The BOB had prepared an agenda for the meeting that indicated that “the future direction and level of the civilian space program primarily depends on decisions to be made by this administration concerning the rate [at which] it wishes to undertake the following: (1) Increasing the rate of closure on the USSR’s lead in weight lifting capability; (2) Advancing manned exploration of space beyond Project Mercury.” Each of these issues, said the BOB paper, “merits assessment in relation to its (1) technological significance, (2) impact on the international prestige of the United States, and (3) effect on present and future budget requirements.” With respect to agenda item 2, the question was “should we now launch an aggressive program of manned space exploration to follow Mercury, aimed at the progressive goals of (a) multimanned orbital laboratory and later (b) manned circumlunar flight and (c) manned lunar landing?”21
James Webb had stayed up late the day before the meeting preparing a six-page talking paper. He argued that “U. S. procrastination for a number of years had been based in part on a very real skepticism by President Eisenhower personally as to the necessity for the large expenditures required, and the validity of the goals sought through the space effort.” Webb noted that “in the preparation of the 1962 budget, President Eisenhower reduced the $1.35 billion requested by the Space Agency to the extent of $240 million and specifically eliminated funds to proceed with manned space flight projects beyond Mercury. This decision emasculated the ten year plan before it was even one year old, and unless reversed guarantees that the Russians will, for the next five to ten years, beat us to every spectacular exploratory flight.” Webb told Kennedy that “the first priority of this country’s space effort should be to improve as rapidly as possible our capability for boosting large spacecraft into orbit.” He added that “the Soviets have demonstrated how effective space exploration can be as a symbol of scientific progress and as an adjunct of foreign policy. Without necessarily following the Soviet lead in this kind of exploitation, we should not fail to recognize its potential.” Webb closed his paper by suggesting that leadership in space, “pioneering on a new frontier,” would help to create “more viable political, social and economic systems for nations willing to work with us in the years ahead.”22 These were themes that Webb realized would resonate with John Kennedy.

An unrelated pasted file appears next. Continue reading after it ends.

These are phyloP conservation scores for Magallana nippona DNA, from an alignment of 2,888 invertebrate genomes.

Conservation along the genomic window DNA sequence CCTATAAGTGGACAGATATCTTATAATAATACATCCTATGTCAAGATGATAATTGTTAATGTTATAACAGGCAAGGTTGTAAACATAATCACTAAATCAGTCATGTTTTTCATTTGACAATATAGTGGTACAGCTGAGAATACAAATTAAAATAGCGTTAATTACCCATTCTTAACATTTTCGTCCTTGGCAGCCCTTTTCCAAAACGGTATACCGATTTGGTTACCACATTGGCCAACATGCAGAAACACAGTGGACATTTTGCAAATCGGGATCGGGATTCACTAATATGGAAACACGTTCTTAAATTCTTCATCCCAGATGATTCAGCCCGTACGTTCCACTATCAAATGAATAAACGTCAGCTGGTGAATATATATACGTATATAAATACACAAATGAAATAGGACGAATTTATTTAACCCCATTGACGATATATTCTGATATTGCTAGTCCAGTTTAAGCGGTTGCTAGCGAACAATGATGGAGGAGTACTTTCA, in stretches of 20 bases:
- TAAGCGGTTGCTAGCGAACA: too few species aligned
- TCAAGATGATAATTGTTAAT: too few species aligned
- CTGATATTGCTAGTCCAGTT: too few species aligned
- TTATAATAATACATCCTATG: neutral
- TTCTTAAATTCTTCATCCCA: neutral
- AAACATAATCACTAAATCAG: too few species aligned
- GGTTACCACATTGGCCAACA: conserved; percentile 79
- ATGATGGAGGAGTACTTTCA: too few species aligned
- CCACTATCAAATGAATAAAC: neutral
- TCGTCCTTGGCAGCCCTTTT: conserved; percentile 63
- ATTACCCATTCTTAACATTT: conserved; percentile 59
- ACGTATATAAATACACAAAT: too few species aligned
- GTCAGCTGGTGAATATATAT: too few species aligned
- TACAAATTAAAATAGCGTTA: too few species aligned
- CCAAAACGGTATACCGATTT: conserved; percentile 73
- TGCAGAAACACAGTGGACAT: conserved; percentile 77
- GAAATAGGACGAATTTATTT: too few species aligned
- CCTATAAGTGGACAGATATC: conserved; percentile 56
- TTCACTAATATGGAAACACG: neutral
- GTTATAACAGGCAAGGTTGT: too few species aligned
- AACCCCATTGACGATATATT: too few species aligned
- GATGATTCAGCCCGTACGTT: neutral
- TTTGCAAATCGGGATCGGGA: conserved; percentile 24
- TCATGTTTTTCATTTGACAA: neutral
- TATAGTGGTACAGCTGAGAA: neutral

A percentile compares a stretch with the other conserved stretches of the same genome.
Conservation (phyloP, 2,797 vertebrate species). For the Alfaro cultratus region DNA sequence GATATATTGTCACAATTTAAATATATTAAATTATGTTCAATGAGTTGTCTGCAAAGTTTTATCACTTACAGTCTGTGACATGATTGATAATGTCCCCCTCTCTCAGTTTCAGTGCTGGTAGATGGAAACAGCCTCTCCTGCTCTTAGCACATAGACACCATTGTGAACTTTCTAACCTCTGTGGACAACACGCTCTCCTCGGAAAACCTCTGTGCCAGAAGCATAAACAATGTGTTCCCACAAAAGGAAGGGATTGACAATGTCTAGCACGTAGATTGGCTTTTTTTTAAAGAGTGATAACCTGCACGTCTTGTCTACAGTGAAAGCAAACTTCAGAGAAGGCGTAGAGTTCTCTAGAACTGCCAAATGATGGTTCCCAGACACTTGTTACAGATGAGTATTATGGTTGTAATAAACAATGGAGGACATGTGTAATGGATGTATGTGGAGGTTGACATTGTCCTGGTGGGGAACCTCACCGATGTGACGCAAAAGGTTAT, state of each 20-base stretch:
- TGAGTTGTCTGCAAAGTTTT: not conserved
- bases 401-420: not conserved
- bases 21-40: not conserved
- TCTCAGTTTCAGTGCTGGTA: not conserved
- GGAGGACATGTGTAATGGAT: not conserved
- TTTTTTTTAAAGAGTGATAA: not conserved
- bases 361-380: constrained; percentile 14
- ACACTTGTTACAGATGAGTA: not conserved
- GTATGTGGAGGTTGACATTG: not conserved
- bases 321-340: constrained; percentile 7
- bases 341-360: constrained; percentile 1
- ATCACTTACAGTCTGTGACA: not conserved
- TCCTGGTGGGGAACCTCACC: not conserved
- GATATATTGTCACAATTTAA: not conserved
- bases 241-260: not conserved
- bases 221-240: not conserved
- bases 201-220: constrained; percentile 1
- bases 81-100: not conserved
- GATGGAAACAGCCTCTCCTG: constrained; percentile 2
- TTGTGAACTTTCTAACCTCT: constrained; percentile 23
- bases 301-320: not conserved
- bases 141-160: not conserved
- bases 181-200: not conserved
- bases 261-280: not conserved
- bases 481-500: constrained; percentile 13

Robert Seamans followed Webb’s remarks with a concise summary of NASA’s budget request. Kennedy told Seamans: “That was very good; I would like your views in writing tomorrow.”23 With that, the hour-and-a – half meeting concluded. During those 90 minutes, John Kennedy, perhaps for the first time, had had the chance to get a clear picture of the space policy and budget issues requiring his decision.
Webb then briefly went into the Oval Office with President Kennedy and Vice President Johnson. He assured them, as the newcomer to the NASA leadership, that he believed “that we were moving right ahead with the things that needed to be done”; Kennedy in return told Webb that Dryden and Seamans had made a positive impression on him at this, their first meeting. Meanwhile, Seamans went home and prepared the memorandum that Kennedy had requested, which Webb quickly forwarded to the White House.24